The tragedy on stage is certainly not the occasional flat or wobbly emotional moment found in the performances, but rather what we don’t see: the likely long-term outcome of Nora’s impulsive, self-centered decision. That’s the REAL point most people miss in Ibsen’s powerful drama, but here it rings loud and true.
“A Doll’s House” runs Thu.-Sun. at Performance Network Theatre, 120 E. Huron, Ann Arbor, through April 23. Tickets: $20-$36. For information: 734-663-0681 or http://www.performancenetwork.org.
The Bottom Line: An old classic gets a refreshing perspective at Performance Network.
Review: ‘Pretty Fire’
Empty stage and one actress give birth to universal journey
Families. We all have them – whether we want to acknowledge them or not – and we all have colorful stories we could embarrass them with. But while most of us keep our cherished memories to ourselves, actress and playwright Charlayne Woodard shares hers in “Pretty Fire,” the first of three autobiographical plays about growing up as an African-American girl in Albany, New York.
Although I was dismayed by the fact that the characters on stage outnumbered the paying customers on opening night, I left the theater thoroughly entertained by the engaging stories and the charming storytelling abilities of Janee Smith, the actress who brought all 32 characters to life.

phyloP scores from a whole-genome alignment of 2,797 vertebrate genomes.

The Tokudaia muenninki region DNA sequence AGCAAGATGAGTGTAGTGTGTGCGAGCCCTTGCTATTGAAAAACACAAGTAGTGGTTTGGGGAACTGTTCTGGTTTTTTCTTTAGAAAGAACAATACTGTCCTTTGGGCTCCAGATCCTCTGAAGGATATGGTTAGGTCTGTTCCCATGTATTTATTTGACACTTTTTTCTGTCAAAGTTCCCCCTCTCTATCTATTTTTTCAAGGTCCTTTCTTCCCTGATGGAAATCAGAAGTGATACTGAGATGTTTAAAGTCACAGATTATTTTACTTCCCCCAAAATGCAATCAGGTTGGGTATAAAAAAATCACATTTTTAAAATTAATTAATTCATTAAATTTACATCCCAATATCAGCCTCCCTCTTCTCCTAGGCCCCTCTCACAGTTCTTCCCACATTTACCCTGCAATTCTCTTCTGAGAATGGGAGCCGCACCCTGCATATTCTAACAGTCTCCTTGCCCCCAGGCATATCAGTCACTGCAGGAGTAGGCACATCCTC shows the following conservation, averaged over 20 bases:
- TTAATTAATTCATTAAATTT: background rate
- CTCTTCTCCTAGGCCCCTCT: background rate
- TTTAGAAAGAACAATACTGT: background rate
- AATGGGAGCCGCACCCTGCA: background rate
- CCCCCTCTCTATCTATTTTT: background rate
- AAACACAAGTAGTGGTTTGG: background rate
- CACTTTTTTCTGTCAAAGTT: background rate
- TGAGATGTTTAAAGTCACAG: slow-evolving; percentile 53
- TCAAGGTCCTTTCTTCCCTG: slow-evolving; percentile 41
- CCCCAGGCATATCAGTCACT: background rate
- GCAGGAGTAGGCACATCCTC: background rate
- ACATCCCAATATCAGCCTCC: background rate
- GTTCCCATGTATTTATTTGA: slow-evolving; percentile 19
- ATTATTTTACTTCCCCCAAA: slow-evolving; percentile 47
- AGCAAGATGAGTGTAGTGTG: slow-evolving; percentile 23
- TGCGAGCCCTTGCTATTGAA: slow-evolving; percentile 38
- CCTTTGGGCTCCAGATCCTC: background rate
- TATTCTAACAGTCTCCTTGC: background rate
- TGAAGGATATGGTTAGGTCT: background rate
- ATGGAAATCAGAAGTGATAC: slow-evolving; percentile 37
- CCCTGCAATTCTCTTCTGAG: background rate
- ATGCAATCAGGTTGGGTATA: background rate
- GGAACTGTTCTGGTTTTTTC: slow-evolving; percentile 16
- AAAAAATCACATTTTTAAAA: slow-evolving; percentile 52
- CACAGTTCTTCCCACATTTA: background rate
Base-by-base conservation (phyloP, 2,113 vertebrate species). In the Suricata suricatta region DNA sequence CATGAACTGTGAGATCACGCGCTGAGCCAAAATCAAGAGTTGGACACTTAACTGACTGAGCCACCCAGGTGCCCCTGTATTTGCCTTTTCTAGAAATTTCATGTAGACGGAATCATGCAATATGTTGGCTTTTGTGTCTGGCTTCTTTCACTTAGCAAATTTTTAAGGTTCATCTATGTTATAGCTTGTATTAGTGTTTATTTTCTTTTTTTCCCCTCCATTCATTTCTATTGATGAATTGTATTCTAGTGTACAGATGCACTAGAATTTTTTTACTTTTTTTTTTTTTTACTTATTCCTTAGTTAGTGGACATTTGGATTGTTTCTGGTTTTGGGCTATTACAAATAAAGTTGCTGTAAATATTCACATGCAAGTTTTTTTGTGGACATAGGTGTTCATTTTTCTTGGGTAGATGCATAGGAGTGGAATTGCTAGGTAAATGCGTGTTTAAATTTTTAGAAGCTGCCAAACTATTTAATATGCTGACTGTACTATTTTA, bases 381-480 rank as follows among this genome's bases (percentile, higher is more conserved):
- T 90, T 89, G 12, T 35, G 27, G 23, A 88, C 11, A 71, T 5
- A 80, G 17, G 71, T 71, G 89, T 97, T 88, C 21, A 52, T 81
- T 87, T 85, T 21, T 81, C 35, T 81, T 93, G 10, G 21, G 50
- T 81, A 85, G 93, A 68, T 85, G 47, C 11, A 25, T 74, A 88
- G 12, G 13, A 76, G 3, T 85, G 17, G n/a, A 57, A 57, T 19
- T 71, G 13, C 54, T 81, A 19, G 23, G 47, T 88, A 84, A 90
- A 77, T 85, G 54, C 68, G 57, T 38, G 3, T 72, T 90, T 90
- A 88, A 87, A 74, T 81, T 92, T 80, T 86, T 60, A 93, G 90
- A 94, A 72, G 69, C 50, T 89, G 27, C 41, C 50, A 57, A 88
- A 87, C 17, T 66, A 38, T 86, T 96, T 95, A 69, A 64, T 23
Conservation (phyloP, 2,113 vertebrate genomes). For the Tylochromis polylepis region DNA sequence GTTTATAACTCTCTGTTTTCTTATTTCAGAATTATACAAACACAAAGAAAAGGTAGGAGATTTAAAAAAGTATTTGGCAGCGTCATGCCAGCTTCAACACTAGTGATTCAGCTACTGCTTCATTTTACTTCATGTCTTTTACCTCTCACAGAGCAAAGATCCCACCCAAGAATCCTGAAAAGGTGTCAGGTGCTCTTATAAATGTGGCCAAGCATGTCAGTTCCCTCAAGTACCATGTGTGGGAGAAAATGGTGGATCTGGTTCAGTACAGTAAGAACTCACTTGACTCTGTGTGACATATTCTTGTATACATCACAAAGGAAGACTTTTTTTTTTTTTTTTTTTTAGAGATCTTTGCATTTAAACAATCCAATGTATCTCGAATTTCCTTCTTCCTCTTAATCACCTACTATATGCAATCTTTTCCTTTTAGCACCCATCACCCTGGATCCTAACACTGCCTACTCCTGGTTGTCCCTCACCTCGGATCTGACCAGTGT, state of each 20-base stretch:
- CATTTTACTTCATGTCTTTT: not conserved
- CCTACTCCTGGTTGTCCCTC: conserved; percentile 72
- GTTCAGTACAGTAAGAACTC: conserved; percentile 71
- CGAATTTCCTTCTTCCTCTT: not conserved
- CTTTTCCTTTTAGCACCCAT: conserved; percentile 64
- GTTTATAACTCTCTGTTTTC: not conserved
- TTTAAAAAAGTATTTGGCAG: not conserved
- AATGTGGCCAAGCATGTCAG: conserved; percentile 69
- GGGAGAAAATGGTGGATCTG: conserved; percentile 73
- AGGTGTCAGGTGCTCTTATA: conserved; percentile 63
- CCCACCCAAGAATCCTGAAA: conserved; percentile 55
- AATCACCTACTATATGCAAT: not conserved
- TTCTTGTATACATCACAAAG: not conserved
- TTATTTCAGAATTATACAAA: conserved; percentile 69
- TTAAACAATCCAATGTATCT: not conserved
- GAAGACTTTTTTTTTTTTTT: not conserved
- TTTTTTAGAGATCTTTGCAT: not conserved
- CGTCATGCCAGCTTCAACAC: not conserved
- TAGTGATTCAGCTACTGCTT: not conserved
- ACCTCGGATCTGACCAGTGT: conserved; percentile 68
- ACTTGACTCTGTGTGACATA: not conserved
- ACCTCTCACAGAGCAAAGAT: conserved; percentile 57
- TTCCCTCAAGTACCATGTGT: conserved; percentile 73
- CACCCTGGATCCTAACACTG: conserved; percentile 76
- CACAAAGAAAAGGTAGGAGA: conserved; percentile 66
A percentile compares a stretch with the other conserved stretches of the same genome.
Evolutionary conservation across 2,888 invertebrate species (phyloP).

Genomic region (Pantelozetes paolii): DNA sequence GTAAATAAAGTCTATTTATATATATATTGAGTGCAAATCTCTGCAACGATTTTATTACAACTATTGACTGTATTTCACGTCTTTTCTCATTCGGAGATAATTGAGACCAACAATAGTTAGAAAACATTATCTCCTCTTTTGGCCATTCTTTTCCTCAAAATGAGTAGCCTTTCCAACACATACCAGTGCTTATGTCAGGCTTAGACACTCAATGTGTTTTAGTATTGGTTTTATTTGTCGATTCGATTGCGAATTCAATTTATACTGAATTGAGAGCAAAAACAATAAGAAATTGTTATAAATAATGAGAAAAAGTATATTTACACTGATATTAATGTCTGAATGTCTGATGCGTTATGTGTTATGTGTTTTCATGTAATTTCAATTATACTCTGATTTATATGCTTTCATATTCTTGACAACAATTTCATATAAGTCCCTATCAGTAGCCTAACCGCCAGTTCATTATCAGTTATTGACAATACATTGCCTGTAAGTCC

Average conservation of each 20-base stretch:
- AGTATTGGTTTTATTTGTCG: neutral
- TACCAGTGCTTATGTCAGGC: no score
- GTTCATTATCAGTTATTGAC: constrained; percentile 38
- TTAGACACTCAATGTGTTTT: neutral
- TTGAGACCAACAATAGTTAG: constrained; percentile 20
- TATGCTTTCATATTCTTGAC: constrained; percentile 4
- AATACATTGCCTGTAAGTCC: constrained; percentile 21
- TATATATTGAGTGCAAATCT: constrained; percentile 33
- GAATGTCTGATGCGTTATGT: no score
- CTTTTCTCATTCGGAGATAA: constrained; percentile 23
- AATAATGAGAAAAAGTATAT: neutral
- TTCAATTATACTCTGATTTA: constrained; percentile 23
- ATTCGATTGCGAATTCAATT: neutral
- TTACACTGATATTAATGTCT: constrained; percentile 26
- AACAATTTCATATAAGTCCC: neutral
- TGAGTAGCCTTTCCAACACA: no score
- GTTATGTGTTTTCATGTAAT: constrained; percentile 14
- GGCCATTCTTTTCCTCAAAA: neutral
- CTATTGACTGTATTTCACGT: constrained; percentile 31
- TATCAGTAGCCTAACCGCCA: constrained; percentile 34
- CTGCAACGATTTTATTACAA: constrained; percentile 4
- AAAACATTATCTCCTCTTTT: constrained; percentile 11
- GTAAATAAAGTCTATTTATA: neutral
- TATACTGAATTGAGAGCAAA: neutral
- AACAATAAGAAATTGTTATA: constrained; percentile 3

Under the expert direction of Gary Anderson, “Pretty Fire” is one of the fastest-moving two-hour shows in recent memory. With only a wooden loveseat placed at center stage, Smith delightfully draws us into Woodard’s life through this ancient oral art that was once the only method of communicating history and moral lessons from one generation to the next. She’s mastered it well, skillfully moving from one character to the next, never confusing them or her audience.
Each of Woodard’s five vignettes quickly grabs the audience’s attention. While the experiences she shares are uniquely her own, they are also universal.
The program opens with Smith recreating the story of Woodard’s 1955 premature birth – at only 1 lb., 8 oz. – and ends at the age of 11 with Woodard proudly singing a solo in her church choir. In between we meet two sets of loving grandparents, a younger sister, friends, neighbors and even a nemesis or two. And we learn what happens when youngsters are exposed to too much doggone TV!
Woodard’s life is not all laughs and Hallmark moments, however. She shares the important lesson her mother taught her after her first painful experience with the dreaded “n” word, and we see through her young eyes the “pretty fire” spawned by the Klan that scared her normally unflappable grandmother.
Ultimately, “Pretty Fire” is a celebration of family – warts and all – and I thank the Plowshares family for reminding us of that.
“Pretty Fire,” staged by Plowshares Theatre Company, runs Thu., Sat. & Sun. at the Charles H. Wright Museum of African American History, at the corner of Warren and Brush in Midtown Detroit, through April 16, plus Fri., April 7. Tickets: $17.50-$25. For information: 313-872-0279.
The Bottom Line: C’mon, folks – support quality theater!